From M.C.A. Hogarth comes I Am an Indie Midlister (and That’s Okay) — a great post on her experience as an indie author, her sales numbers, and the perceptions of success in today’s direct-to-reader publishing world.
Via The Passive Voice, a link to and discussion of The Bookseller’s First Independent Author Preview. As I mentioned in the comments there, it’s still important for industry-to-industry discussions of indie-published works to be compared positively to trade-published works. Many in the industry have little experience, exposure, or knowledge of what is happening outside their boundaries. They don’t know or understand how readers are connecting with independent writers. They aren’t at the forefront of the change. They still need to be told where to look.
(Aside: Also, as a middle-aged woman, I have extensive experience with such comments. After all, I grew up hearing, “That’s really good, for a girl!” and being told that should be taken as a great compliment. The trade-publishing folks who using “Well done, for self-publishing!” also think they are being progressive and complimentary. It’ll pass.)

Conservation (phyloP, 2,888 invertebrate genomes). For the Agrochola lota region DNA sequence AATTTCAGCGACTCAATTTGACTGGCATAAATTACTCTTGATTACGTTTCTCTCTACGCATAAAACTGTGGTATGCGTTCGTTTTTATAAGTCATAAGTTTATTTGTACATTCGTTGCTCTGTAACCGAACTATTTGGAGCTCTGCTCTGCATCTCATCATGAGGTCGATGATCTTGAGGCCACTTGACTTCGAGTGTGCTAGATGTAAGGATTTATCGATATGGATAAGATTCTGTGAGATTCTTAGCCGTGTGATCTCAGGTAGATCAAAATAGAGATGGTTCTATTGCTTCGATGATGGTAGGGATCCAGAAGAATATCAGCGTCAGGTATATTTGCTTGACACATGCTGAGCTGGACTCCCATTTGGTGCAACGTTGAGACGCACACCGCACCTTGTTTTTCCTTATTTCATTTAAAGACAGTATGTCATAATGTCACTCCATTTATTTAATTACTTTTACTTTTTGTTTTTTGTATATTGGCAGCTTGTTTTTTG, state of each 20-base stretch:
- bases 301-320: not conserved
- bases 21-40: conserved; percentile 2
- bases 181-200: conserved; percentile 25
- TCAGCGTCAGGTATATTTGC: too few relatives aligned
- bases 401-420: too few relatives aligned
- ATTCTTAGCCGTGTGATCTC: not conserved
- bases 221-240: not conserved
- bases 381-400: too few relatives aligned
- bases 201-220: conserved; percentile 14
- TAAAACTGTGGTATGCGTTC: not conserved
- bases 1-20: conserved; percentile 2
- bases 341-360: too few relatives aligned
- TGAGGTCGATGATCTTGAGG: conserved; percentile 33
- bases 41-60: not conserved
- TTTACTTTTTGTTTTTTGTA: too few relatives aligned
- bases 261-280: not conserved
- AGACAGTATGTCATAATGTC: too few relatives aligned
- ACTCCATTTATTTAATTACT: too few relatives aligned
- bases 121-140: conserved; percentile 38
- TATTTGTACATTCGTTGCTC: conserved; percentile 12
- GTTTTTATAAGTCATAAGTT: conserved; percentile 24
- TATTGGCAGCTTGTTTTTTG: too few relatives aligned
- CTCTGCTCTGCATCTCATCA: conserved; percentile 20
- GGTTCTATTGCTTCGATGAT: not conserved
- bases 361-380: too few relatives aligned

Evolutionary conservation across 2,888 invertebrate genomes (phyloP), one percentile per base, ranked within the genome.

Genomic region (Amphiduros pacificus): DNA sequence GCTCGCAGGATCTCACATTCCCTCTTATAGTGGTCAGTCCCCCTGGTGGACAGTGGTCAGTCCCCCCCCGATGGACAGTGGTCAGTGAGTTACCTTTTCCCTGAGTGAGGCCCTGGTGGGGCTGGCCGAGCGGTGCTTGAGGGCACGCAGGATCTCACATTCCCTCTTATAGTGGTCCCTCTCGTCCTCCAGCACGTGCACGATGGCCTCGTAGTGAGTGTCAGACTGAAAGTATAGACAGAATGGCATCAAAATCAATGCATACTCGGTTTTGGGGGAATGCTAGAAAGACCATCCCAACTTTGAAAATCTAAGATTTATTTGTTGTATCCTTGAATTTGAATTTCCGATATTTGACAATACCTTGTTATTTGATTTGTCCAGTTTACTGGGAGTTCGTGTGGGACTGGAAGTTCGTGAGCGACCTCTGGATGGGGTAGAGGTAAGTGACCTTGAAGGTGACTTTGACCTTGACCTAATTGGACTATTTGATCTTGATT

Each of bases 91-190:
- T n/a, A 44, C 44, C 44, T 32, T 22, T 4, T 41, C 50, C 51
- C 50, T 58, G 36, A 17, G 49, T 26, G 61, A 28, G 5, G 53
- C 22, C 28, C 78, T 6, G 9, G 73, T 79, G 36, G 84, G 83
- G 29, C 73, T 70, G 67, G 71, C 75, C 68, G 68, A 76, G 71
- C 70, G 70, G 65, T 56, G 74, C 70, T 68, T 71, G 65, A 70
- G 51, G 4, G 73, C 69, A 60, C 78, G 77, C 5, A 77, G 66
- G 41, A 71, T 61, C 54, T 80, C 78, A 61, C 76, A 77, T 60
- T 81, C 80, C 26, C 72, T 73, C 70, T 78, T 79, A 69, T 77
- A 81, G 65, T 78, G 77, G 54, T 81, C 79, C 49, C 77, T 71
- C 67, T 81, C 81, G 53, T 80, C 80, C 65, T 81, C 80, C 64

Speaking of gender perceptions, Women You Should Know delivers a fabulous interview with the woman who, as a child, was featured in the 1981 LEGO ad with such a positive message about creativity in childhood that had nothing to do with gender. Rachel Giordano speaks well to the issue of today’s gendered toys, and how easy it is for those toy-imposed messages to affect choices of life and career.
Back on the writing front, I offer you the blog post What Agents, Editors, and Art Directors Look For Online. Alack and alas, I discover upon reading it that I would be a terrible prospect for an agent or editor. I’ve written things that might be divisive! I’ve discussed the publication process! I’ve told people when my books are on sale! I share some things from my personal life! If you really want to delve into it, there is one anonymous response that goes into great detail about what the person wants to find and avoid in someone’s social media presence. And, to add a dash of humor, there is a survey respondent who doesn’t really want to be reminded that writers might research their online presence as well because they “don’t like the feeling.”
Lastly, a quick reminder that Sand of Bone is available at NetGalley, but only until December 31!